August 20, 2014
Division of Dockets Management (HFA-305)
Food and Drug Administration
5630 Fishers Lane, Rm. 1061
Rockville, MD 20852
Comments of Members of the Patient, Consumer, and Public Health Coalition
on the Proposed Order
Microbiology Devices; Reclassification of Influenza Virus Antigen Detection Test Systems
Intended for Use Directly With Clinical Specimens
[Docket No. FDA-2014-N-0440]
Members of the Patient, Consumer, and Public Health Coalition strongly support the up-classification of influenza detection devices. We support moving the devices from class I to class II with special controls and into a new device classification regulation (from 21 CFR 866.3330 to 21 CFR 866.3328). We agree with the FDA that “the accuracy of these devices has serious public health implications,” since influenza can cause serious illness and death.1
Many of the rapid influenza antigen detection tests or RIDTs (also referred to as antigen tests) that were cleared since 1998 have had performance problems (good specificity but low sensitivity).2 The 2009 flu pandemic underscored that RIDTs “performed poorly resulting in misdiagnosed cases.”3
On June 13, 2013, the Microbiology Advisory Panel met to discuss performance problems with RIDT systems. The panel noted that “poor sensitivity of RIDTs has always been a concern,”4 and they raised concerns that influenza viruses mutate quickly. Fast changing viruses “may cause the functional components of influenza diagnostic devices not to recognize current influenza strains,” which will lead the devices to provide inaccurate results.5
Panel members indicated that putting RIDTs into Class II with special controls was needed to mitigate the risks of false positive and false negative results. We strongly agree.
In the past, FDA has cleared these less-than-effective RIDT devices as class I 510(k) devices. This allowed the devices to be used as predicates for new 510(k) submissions, which “promotes further clearance of devices that do not meet the needed performance for detection and management of infection by novel strains of influenza.”6 Reclassifying RIDTs as class II will better ensure that ineffective devices are no longer cleared on an ineffective class I RIDT predicate. Devices that were cleared as class I RIDTs will have to meet the class II special controls to remain on the market, which will better protect patients and public health.
We agree with FDA’s proposed order that RIDTs regulated under 21 CFR 866.3330 be reclassified into Class II with special controls under the new device name “influenza virus antigen detection tests system”(21 CFR 866.3328). Section 866.3328 specifically states, “Because influenza is highly contagious and may lead to an acute respiratory tract infection causing severe illness and even death, the accuracy of these devices has serious public health implications.”7 The regulation also lists precise special controls for these devices including sensitivity and specificity performance characteristics.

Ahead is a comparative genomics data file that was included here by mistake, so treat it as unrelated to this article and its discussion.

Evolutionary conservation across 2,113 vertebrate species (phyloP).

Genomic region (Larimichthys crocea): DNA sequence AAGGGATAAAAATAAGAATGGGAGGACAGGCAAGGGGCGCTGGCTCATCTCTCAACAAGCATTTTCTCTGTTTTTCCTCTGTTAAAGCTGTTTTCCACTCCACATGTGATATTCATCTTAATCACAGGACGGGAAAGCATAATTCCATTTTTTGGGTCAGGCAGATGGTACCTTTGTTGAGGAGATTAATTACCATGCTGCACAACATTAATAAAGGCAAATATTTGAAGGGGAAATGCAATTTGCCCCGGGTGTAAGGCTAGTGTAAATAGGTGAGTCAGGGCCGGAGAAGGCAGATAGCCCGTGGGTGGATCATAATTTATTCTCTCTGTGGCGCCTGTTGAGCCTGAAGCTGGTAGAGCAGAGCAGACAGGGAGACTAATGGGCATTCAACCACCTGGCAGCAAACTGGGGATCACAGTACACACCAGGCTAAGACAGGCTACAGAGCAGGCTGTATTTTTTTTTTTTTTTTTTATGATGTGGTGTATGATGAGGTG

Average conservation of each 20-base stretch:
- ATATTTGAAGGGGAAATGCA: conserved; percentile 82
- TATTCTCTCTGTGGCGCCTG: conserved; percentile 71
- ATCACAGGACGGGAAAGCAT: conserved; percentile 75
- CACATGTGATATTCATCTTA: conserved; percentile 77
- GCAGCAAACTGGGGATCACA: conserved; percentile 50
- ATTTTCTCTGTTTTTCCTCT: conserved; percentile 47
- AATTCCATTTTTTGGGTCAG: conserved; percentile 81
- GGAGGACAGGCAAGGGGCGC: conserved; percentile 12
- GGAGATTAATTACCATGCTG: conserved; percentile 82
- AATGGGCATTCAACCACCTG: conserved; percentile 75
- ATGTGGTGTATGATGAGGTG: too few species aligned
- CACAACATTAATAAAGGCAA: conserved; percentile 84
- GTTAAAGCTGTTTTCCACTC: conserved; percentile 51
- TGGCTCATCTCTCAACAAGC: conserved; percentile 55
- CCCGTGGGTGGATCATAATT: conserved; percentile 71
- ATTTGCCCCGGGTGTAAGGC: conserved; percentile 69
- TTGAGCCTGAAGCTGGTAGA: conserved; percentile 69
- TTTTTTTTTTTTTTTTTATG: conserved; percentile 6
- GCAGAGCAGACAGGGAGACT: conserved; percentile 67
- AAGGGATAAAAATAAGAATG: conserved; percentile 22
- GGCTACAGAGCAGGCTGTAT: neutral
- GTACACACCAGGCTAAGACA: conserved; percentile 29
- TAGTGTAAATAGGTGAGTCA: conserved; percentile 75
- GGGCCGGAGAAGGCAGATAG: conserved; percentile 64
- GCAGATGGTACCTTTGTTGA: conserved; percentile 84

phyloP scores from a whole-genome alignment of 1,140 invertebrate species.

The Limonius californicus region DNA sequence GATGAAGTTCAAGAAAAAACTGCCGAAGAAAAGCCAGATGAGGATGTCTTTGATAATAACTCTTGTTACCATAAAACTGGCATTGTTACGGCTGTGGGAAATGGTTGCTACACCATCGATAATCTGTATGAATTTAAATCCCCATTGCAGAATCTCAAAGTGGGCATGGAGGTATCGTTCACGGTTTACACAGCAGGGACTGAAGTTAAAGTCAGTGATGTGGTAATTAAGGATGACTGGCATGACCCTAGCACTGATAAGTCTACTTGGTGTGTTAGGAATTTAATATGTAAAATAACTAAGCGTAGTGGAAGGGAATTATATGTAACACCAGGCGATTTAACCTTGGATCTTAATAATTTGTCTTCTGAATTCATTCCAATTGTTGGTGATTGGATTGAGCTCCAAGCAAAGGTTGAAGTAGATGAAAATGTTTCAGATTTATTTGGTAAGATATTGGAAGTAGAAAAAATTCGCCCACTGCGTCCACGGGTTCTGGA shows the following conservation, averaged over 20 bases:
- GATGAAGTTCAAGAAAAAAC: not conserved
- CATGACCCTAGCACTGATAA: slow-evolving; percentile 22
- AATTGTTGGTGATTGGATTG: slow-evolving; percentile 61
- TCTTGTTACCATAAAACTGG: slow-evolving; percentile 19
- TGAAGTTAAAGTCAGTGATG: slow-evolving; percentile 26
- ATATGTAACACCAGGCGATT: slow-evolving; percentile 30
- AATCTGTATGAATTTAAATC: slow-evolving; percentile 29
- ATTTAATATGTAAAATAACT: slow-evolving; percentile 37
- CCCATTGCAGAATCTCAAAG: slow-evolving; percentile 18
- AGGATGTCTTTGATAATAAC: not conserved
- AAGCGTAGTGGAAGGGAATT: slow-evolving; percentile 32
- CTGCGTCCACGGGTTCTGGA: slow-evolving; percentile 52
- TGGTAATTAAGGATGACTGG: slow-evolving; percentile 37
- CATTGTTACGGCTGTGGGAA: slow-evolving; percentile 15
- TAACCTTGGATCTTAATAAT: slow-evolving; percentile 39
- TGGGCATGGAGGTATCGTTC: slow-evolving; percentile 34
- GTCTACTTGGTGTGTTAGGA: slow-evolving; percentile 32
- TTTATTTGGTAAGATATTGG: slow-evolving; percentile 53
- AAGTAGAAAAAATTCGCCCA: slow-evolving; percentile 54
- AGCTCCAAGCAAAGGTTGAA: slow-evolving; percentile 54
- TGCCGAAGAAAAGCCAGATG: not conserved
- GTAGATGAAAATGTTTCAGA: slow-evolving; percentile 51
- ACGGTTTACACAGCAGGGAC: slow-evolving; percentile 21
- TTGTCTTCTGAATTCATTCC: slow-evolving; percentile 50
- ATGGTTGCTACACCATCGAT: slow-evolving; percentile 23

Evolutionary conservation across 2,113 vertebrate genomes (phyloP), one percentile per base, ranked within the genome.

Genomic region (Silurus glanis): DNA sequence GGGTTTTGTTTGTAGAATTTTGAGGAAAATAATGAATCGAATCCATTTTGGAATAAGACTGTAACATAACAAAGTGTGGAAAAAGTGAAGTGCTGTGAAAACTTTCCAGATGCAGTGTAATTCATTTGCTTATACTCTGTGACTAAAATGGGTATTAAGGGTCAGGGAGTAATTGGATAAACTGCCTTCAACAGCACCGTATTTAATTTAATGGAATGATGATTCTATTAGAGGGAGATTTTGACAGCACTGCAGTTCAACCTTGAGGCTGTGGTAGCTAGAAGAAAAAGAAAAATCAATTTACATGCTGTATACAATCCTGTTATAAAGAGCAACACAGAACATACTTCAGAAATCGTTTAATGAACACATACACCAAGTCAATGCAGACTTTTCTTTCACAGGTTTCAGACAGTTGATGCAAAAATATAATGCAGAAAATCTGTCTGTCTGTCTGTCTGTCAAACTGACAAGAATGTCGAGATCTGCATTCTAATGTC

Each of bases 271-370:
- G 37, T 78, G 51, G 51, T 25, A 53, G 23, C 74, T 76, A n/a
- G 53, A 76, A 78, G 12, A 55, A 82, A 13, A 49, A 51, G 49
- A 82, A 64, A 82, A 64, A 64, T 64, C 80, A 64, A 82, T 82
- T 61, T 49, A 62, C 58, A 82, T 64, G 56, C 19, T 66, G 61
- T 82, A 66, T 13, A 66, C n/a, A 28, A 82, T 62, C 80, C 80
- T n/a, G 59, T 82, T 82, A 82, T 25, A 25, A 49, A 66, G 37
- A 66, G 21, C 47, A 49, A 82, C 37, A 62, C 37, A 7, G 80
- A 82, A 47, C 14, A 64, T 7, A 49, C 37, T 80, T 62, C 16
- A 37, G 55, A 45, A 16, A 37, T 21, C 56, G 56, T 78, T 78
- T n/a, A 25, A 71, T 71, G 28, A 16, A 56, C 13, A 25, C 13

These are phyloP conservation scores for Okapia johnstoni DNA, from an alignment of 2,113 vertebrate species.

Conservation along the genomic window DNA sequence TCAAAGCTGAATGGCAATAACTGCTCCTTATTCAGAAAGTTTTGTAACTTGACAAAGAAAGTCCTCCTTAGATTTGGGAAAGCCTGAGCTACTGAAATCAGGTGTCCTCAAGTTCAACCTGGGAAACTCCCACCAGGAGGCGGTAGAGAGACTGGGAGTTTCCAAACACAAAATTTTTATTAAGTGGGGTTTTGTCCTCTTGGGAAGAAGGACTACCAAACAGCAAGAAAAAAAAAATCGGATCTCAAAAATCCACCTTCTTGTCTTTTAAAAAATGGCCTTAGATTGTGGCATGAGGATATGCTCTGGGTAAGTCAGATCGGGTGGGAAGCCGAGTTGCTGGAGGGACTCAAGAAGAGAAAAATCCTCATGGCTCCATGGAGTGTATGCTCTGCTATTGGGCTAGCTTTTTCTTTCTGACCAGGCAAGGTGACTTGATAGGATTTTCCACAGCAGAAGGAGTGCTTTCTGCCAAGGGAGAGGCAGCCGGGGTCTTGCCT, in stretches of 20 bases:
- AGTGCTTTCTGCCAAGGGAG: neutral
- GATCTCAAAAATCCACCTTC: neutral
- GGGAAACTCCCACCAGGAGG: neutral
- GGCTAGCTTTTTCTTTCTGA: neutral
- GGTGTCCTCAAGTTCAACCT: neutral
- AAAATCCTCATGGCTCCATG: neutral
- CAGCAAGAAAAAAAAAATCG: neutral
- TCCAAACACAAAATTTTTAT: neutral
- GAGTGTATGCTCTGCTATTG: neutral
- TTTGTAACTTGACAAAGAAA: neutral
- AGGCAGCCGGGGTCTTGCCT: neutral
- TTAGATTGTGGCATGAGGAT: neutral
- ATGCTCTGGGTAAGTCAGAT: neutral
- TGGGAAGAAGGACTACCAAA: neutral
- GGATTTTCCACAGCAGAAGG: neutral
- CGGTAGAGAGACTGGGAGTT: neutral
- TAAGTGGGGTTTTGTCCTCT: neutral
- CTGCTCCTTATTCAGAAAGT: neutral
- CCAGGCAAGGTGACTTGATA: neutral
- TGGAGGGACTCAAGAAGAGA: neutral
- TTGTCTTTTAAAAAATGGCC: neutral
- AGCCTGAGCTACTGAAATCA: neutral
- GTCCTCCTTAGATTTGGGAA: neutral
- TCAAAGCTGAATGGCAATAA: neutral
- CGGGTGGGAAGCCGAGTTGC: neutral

The early diagnosis of influenza can reduce the inappropriate use of antibiotics. In contrast, the failure of the device to perform accurately could harm patients. For example, a false negative could result in a dangerous delay in treatment, or could result in spreading the flu in families and communities as well as vulnerable settings such as hospitals, retirement communities, and nursing homes. A false positive could lead to unnecessarily isolating a patient or a delay in treating respiratory infections caused by something else besides the flu.
Due to the widespread use of RIDTs—and their current lack of accuracy—we strongly support the FDA’s proposed order to up-classify the devices from class I to class II with special controls. More stringent requirements for influenza diagnostic devices would assist health care professionals in accurately diagnosing patients, and help public health officials better respond to influenza outbreaks. Because flu viruses can make people severely ill or lead to death, RIDTs must be as accurate as possible, and up-classification with specific special controls is urgently needed to protect patients and the public health.
American Medical Women’s Association
Annie Appleseed Project
Center for Medical Consumers
Connecticut Center for Patient Safety
National Center for Health Research
National Consumers League
National Organization for Women
National Women’s Health Network
The Patient, Consumer, and Public Health Coalition can be reached through Paul Brown at (202) 223-4000 or email@example.com